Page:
Detecting diabetes at the dentist
In recent years, several studies have found an association between both disorders is bidirectional, since not only diabetes increases the risk of periodontal disease, but they can also affect diabetes, affecting glycemic control.
According to the authors say of this report, diabetes causes an exacerbated inflammatory response against bacterial pathogens present in the gum, and also alters the ability to resolve inflammation and subsequent repair capacity, accelerating the destruction of the tissues periodontal support.
Moreover, it appears, this process is mediated by cell surface receptors for advanced glycation products (produced as a result of hyperglycemia), and is expressed in the periodontium of individuals with diabetes.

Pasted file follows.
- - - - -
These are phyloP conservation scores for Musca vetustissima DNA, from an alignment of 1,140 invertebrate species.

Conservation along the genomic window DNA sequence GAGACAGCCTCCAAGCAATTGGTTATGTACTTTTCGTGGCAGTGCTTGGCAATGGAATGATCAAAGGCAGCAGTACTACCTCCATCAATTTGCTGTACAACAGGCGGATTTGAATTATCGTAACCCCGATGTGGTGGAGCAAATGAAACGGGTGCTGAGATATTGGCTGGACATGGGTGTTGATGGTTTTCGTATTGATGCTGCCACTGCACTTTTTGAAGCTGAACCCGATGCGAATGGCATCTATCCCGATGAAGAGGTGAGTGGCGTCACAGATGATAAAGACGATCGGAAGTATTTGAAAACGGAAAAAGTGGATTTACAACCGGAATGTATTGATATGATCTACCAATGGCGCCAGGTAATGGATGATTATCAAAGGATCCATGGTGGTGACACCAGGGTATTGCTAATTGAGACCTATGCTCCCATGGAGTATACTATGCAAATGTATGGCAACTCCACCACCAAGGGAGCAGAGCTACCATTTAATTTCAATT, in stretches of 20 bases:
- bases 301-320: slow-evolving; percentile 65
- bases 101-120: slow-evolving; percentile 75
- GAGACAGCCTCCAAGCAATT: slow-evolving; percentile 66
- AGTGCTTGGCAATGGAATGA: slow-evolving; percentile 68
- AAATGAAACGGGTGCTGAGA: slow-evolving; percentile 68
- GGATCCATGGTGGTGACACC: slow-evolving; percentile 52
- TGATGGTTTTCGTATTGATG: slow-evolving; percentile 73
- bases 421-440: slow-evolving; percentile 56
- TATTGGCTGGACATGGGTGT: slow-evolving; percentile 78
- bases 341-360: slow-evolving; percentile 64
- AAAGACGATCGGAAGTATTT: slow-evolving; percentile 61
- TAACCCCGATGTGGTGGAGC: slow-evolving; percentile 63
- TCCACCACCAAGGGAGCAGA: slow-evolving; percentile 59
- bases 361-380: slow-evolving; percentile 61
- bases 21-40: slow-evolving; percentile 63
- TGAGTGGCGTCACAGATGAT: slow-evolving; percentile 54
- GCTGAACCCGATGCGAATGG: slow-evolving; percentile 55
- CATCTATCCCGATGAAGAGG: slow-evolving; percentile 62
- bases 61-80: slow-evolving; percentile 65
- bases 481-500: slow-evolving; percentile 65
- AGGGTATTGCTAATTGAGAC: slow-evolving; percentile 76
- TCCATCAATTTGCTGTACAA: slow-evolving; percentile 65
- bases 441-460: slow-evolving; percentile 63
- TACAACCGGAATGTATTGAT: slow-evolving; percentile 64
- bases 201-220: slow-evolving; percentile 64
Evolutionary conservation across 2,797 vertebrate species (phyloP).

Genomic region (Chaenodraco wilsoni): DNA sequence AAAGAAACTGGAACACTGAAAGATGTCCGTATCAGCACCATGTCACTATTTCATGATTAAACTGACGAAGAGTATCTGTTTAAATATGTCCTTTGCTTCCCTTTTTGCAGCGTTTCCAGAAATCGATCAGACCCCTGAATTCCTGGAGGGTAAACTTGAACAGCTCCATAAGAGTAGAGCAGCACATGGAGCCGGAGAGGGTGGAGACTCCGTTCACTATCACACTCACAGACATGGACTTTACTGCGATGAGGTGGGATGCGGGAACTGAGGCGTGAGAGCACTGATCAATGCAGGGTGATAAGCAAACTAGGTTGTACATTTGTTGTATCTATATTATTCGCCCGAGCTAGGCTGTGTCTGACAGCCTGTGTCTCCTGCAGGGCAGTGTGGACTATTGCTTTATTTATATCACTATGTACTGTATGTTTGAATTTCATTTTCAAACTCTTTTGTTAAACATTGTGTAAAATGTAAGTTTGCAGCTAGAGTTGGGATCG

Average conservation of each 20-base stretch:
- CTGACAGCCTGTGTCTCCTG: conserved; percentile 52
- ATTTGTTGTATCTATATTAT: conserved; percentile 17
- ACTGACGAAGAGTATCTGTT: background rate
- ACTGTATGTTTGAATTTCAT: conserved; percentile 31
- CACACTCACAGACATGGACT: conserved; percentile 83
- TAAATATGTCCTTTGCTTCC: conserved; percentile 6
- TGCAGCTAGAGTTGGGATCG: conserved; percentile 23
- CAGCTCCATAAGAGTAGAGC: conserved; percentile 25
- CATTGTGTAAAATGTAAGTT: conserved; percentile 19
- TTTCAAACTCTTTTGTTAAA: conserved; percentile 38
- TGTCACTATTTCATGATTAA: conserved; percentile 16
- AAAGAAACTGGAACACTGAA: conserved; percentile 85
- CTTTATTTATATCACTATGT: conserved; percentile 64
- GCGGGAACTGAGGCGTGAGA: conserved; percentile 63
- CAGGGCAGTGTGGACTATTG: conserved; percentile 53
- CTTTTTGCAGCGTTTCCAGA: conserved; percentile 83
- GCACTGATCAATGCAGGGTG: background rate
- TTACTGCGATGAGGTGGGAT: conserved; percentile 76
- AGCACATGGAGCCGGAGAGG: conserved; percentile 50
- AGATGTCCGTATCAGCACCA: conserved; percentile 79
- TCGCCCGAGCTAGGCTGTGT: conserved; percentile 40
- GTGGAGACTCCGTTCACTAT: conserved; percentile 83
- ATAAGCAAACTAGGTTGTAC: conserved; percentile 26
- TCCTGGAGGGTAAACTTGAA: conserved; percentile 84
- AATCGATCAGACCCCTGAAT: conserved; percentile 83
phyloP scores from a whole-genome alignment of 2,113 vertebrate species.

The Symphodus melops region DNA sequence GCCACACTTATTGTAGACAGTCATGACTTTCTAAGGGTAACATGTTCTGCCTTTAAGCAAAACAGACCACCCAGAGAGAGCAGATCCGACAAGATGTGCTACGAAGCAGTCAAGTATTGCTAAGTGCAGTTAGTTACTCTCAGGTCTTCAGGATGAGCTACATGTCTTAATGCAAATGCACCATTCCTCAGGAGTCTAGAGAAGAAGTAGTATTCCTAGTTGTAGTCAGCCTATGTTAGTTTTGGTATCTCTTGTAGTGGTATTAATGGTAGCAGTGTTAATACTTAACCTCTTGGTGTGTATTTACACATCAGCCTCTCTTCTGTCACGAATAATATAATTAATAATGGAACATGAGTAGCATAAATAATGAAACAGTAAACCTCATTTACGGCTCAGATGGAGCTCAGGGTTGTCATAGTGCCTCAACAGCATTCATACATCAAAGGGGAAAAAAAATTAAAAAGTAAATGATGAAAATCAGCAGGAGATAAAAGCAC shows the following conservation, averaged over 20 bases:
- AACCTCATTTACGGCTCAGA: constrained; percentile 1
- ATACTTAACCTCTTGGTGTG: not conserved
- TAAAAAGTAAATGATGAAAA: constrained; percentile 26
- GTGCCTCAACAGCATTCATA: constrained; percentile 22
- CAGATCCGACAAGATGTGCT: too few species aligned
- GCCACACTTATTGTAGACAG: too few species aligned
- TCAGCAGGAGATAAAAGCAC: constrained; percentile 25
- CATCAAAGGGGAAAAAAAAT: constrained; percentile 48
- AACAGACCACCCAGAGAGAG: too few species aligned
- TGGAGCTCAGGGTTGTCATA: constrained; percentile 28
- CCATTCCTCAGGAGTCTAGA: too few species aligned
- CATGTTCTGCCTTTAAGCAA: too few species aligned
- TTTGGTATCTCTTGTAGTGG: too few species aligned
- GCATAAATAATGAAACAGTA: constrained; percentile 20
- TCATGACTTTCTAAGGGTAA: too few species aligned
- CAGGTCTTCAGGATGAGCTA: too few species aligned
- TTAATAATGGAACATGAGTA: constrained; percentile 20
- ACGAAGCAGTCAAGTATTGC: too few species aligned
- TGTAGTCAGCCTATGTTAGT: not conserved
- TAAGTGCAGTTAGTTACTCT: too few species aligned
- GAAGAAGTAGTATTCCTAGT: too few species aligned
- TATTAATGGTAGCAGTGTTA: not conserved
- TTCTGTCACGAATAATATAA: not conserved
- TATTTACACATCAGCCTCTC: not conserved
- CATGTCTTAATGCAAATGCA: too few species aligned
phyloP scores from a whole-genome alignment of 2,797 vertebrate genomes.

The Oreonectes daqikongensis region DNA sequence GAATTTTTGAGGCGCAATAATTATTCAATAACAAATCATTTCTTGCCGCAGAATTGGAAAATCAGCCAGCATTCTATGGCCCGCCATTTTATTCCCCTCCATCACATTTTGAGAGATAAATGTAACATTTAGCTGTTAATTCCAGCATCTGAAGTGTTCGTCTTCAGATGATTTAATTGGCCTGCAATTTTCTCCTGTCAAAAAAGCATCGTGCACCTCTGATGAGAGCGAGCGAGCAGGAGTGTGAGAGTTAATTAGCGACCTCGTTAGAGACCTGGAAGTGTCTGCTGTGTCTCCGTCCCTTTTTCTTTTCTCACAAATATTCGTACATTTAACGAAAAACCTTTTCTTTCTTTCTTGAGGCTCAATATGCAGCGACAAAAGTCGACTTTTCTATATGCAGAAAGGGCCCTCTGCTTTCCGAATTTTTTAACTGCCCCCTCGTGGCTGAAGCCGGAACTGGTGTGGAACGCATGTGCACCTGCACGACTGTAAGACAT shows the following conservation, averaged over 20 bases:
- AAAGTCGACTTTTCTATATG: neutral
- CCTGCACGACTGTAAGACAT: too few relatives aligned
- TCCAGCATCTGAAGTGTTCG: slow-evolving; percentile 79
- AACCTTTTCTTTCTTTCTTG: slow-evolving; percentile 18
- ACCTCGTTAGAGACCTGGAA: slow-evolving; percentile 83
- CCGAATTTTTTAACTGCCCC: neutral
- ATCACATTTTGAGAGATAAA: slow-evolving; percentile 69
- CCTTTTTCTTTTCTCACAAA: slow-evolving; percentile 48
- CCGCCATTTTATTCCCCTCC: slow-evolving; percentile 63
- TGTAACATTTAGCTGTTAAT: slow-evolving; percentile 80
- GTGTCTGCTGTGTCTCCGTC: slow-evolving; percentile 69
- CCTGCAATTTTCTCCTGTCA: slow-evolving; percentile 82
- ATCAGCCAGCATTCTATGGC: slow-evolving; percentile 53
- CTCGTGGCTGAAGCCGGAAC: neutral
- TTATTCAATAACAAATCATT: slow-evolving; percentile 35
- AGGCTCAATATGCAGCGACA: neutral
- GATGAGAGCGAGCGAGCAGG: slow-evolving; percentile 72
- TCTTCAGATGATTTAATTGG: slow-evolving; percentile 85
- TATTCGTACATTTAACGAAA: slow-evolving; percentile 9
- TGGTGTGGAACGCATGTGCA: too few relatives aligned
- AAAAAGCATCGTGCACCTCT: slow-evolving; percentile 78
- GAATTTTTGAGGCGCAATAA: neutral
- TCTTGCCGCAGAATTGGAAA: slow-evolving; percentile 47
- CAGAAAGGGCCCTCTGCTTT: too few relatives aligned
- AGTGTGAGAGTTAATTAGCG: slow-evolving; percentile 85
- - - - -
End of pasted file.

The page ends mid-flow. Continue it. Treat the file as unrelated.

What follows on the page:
Moreover, other studies have shown that periodontitis may start or increase insulin resistance in a similar way as does obesity, favoring the activation of the systemic immune response initiated by cytokines.
Chronic inflammation caused by the release of these inflammatory mediators is associated with the development of insulin resistance, which is also influenced by environmental factors such as physical inactivity, inappropriate diet, obesity or infections.
It has been shown that diabetics who have periodontal disease have a poorer control of blood glucose values, while having twice the risk of microalbuminuria and five times the risk of kidney disease.
Therefore, the report of the SEPA and the Founding of the SED calls for collaboration among diabetes specialists and dentists to identify both conditions among their patients and refer them as appropriate.